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Monday, November 7, 2011

Italy following Greece into Financial oblivion - who's next, when does it end?

The yields on Italian bonds are rising despite the continuing purchase of such bonds by the ECB. A national Central Bank buying the country's bonds results from not enough investors or foreign banks being willing to buy that particular nation's debt because of perceived risk. So Italy is now being seen as a greater and greater risk by investors worldwide. This is also true of the US where the FED has engaged in Quantitative Easing which is a euphemism for buying the country's debt with money created out of thin air because not enough buyers exist to keep buying US debt to support the needs of the US government.

Italy under more pressure over debt squeeze

Italy's borrowing rates spiked to a euro-era high today, piling pressure on premier Silvio Berlusconi to resign and make way for a new government that could more forcefully push through desperately-needed economic measures.

Italy is the new focus of the eurozone debt crisis, as its debts are huge, growth is slow, and the country would be too expensive to bail out. Investors want the government to urgently pass measures to boost growth and cut debt, but Berlusconi's majority is weakening by the day. 

The yield on the country's ten-year bonds jumped another 0.33 of a percentage point today to 6.58 per cent, its highest level since the euro was established in 1999 and closer to the 7 per cent threshold that has seen Ireland and Portugal accept bailouts. 

There is growing concern that Berlusconi is the problem because he no longer commands enough loyalty among politicians to ensure the quick passage that European and international financial officials say Rome must achieve to avoid falling victim to a dramatic debt crisis like that bringing Greece to its knees.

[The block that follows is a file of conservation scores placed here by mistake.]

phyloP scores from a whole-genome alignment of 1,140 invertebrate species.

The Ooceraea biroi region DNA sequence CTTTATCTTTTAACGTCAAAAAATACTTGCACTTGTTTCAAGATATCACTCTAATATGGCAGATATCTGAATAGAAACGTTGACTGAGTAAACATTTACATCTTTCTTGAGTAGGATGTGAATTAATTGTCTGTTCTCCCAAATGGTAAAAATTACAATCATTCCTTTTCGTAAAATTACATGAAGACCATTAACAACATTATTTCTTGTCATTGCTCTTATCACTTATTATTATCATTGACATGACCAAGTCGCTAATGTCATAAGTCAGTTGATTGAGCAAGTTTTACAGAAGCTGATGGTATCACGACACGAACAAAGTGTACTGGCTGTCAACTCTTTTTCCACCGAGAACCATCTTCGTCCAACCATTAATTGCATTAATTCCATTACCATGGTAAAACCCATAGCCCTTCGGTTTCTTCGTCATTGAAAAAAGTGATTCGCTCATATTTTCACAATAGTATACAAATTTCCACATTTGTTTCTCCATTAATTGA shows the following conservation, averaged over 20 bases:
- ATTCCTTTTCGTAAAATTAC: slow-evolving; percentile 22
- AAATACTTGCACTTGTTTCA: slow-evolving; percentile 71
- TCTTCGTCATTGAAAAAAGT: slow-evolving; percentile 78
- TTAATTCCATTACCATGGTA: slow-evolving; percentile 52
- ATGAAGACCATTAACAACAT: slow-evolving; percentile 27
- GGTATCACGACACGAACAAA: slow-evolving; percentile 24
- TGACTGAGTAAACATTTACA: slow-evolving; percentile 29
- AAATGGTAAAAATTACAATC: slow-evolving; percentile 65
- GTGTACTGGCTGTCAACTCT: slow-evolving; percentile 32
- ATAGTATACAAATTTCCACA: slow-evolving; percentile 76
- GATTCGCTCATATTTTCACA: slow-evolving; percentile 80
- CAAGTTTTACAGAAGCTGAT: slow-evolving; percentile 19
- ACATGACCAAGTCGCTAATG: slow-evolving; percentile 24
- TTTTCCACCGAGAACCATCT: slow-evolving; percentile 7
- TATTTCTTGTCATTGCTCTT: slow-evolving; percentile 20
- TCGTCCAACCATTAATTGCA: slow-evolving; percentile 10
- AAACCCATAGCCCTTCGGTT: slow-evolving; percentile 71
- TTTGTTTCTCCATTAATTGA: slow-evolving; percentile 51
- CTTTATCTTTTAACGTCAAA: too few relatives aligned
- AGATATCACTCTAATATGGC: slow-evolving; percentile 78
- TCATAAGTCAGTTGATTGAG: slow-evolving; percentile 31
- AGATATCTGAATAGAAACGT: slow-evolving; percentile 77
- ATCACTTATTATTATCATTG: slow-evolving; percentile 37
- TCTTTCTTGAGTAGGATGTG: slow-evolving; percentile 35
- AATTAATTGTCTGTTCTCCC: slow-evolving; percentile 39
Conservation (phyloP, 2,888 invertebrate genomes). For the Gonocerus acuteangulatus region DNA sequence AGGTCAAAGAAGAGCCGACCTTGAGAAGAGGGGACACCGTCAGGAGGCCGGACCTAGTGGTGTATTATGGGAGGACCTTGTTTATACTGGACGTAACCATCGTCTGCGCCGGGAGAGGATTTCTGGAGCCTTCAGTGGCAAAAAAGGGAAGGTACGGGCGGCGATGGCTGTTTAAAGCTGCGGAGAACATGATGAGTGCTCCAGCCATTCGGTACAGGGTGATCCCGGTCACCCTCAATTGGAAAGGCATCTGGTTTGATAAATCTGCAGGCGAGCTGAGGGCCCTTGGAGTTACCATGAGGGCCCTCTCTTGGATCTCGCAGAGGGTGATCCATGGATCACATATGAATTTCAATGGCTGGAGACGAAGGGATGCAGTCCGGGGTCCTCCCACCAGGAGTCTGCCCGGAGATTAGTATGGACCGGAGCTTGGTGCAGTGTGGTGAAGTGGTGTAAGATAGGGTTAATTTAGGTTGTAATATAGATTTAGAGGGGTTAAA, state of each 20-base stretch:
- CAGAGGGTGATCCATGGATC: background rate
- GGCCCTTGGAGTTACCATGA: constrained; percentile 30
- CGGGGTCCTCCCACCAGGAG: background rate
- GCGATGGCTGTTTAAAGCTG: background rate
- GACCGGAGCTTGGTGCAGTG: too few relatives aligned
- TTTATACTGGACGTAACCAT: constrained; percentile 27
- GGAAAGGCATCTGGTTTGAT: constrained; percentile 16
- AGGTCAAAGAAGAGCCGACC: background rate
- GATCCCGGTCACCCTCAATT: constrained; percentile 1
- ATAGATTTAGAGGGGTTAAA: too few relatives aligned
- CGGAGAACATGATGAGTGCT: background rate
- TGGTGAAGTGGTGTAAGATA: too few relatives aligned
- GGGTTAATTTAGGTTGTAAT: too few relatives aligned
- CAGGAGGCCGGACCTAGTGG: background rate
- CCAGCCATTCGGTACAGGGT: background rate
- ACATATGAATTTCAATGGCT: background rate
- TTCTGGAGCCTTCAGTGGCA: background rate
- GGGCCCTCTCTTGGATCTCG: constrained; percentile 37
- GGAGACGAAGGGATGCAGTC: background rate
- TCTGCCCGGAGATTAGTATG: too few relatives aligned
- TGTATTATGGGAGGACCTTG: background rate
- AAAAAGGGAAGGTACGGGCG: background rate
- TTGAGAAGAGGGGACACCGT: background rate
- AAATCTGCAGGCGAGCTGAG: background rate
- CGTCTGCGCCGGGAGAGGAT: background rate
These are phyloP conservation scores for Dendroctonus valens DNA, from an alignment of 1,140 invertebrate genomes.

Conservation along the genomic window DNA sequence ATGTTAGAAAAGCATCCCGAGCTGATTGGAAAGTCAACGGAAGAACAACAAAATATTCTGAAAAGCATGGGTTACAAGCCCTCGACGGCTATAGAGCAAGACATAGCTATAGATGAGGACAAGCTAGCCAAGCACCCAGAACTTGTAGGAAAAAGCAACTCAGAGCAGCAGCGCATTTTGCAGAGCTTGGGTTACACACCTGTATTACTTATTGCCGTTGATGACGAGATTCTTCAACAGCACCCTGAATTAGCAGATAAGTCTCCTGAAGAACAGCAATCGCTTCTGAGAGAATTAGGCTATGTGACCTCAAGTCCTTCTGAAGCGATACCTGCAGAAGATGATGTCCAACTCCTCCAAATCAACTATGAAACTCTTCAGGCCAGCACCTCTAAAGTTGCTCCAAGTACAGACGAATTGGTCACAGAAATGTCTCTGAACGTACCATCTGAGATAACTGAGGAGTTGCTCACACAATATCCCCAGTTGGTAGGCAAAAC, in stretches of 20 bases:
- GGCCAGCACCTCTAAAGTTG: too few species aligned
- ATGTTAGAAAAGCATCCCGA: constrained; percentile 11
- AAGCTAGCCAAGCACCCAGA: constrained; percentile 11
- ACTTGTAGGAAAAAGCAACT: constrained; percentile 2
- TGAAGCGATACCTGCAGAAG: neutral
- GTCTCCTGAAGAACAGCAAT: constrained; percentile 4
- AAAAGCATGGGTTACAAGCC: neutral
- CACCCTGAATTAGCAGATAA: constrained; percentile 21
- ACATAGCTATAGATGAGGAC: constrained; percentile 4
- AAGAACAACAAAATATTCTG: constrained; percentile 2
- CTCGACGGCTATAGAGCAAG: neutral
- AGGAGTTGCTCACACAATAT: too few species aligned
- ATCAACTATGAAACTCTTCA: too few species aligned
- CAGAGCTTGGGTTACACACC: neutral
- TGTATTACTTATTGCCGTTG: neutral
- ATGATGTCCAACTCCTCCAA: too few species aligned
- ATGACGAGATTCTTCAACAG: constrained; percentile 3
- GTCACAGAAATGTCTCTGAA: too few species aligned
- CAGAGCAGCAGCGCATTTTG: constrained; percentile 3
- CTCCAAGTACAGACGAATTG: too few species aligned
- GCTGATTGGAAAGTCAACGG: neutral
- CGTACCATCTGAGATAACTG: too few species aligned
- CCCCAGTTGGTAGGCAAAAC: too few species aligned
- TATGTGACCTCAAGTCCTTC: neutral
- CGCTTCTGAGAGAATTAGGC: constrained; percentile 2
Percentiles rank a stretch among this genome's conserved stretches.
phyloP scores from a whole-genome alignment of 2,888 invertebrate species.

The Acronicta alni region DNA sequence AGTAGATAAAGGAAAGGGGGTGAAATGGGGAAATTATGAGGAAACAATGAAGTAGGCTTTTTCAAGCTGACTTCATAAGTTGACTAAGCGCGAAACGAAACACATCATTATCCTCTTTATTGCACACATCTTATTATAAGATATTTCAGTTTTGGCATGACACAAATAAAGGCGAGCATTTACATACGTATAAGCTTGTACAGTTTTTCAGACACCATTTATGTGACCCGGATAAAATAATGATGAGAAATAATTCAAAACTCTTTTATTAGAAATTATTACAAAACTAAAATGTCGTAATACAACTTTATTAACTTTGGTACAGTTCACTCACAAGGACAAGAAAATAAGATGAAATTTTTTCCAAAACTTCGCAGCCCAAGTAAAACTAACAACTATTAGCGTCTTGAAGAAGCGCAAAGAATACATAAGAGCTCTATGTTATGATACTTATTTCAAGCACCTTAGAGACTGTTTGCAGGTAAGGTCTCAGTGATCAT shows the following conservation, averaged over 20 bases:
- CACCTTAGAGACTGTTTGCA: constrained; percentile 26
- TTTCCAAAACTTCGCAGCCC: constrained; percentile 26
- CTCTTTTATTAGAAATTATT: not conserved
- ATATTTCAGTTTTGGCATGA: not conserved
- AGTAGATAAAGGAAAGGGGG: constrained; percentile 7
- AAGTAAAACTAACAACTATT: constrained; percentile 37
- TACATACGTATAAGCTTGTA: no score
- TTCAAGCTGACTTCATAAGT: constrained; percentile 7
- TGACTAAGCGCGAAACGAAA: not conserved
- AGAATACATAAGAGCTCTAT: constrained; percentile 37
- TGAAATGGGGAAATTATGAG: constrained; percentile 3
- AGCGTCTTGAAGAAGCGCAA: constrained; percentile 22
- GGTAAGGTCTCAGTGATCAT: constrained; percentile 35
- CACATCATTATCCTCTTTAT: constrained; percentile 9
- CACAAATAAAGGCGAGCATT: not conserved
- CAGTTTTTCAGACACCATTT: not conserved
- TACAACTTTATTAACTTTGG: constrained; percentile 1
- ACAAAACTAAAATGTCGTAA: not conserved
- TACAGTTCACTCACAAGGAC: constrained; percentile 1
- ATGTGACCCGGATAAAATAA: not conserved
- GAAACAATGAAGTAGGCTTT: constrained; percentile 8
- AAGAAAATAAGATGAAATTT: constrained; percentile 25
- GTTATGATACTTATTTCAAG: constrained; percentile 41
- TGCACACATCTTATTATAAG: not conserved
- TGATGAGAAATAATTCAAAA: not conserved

The government has suffered defections from his coalition and the possibility of early elections is growing. 

Public administration minister Renato Brunetta, a Berlusconi loyalist, acknowledged in a TV appearance today that the government has a "numbers problem" in parliament and if a majority is lacking then "everybody goes home and one votes." 

Interior Minister Roberto Maroni agreed, adding "it is useless to persist." 

But Berlusconi has remained defiant, insisting Sunday he still commands enough support in Parliament to enact urgently needed measures to save Italy from financial disaster. 

"We maintain that there are no alternatives to our government until 2013," when elections are due, Berlusconi said, addressing a political gathering by audio hookup. 

This week brings the first in a string of votes in Parliament on reforms and other stopgap measures to lower Italy's debt — now at 120 per cent of GDP — and revive the dormant economy, the eurozone's third-largest. 

During an economic summit in France last week, Berlusconi asked the International Monetary Fund to monitor the country's reform efforts, a humiliating step for such a large economy. 

The leader of Italy's largest labour confederation is predicting 2012 will be a "terrifying" year for the economy even if beleaguered Premier Silvio Berlusconi leaves power soon. 

CGIL leader Susanna Camusso in an interview with The Associated Press today also slammed Berlusconi's anti-crisis plan as containing virtually nothing to spark economic growth. 

If Berlusconi's forces lose upcoming votes in parliament, the Italian president, who has repeatedly called on Berlusconi to take decisive steps immediately to rescue the nation, could intervene and rule that it is time for a new government. But only the loss of a confidence vote can force a government to resign. 

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